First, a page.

Source 112 (e.g., an excimer laser, or the like) produces a beam of radiation 122. Beam 122 is fed into an illumination system (illuminator) 124, either directly or after having traversed conditioning device 126, such as a beam expander 126, for example. Illuminator 124 can comprise an adjusting device 128 that sets the outer and/or inner radial extent (commonly referred to as σ-outer and σ-inner, respectively) of the intensity distribution in beam 122. In addition, illuminator 124 can include various other components, such as an integrator 130 and a condenser 132. In this way, beam 110 impinging on the array of individually controllable elements 104 has a desired uniformity and intensity distribution in its cross-section.
In one example, source 112 is within the housing of lithographic projection apparatus 100 (as is often the case when source 112 is a mercury lamp, for example). In another example, source 112 is remotely located with respect to lithographic projection apparatus 100. In this latter example, radiation beam 122 is directed into apparatus 100 (e.g., with the aid of suitable directing mirrors (not shown)). This latter scenario is often the case when source 112 is an excimer laser. It is to be appreciated that both of these scenarios are contemplated within the scope of the present invention.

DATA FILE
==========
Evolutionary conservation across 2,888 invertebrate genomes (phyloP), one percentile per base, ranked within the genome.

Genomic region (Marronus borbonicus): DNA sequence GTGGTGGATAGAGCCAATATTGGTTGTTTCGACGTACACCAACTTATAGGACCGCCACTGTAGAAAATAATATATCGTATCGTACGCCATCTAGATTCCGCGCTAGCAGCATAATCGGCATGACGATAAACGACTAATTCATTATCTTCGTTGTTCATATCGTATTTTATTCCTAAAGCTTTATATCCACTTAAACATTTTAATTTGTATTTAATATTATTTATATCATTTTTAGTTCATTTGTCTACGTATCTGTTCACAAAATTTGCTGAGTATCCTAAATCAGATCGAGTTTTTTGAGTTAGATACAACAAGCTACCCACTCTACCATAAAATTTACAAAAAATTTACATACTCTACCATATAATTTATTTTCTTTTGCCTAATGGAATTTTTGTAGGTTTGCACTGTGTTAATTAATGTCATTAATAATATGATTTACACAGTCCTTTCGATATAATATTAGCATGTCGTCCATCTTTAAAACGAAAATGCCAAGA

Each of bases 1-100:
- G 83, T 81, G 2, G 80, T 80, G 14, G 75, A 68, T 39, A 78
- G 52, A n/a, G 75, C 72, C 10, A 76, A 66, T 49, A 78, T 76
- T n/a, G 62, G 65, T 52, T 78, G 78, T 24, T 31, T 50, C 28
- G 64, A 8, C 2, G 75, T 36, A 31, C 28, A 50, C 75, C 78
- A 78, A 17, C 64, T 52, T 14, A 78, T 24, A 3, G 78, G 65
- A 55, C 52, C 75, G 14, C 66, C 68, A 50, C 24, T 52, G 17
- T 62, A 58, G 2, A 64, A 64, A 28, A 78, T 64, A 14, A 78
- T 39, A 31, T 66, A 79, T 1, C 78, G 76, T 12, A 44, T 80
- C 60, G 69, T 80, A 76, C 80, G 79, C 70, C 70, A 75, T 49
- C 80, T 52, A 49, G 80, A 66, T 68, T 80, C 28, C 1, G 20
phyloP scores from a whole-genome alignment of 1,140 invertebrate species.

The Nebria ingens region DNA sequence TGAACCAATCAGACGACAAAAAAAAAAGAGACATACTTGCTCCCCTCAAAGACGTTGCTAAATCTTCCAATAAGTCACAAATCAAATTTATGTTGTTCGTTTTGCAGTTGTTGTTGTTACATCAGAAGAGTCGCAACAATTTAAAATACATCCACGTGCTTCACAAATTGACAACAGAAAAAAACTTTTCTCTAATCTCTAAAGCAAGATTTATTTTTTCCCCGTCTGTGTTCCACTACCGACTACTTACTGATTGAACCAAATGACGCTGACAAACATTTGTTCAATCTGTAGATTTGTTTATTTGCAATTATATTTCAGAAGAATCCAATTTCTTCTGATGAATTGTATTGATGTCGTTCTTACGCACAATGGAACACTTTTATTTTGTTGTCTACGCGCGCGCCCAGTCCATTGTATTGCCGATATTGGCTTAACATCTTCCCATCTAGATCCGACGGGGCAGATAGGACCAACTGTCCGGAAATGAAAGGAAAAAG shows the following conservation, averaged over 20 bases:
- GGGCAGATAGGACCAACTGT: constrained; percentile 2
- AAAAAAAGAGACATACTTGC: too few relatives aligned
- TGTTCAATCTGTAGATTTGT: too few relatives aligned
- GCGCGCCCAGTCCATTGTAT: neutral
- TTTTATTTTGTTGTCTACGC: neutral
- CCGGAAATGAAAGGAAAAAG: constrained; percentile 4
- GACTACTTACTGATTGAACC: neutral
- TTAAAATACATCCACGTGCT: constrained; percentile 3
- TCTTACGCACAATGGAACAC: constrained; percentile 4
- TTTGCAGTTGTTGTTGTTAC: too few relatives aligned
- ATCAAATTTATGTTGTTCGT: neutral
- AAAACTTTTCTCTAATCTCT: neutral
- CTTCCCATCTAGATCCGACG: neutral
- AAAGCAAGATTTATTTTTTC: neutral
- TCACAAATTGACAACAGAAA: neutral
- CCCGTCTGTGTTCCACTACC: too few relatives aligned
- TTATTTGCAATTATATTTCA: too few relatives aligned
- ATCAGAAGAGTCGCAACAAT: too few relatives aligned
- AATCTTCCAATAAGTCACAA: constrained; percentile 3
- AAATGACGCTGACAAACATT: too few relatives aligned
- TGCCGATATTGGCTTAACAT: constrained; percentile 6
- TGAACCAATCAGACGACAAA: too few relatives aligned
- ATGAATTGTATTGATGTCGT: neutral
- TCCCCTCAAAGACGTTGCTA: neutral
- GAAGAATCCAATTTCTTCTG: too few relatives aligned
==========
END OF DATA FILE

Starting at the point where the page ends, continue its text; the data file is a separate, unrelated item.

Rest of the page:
Beam 110 subsequently interacts with the array of individually controllable elements 104 after being directed using beam splitter 118. In the example shown, having been reflected by the array of individually controllable elements 104, beam 110 passes through projection system 108, which focuses beam 110 onto a target portion 120 of substrate 114.
With the aid of positioning device 116, and optionally interferometric measuring device 134 on a base plate 136 that receives interferometric beams 138 via beam splitter 140, substrate table 106 is moved accurately, so as to position different target portions 120 in a path of beam 110.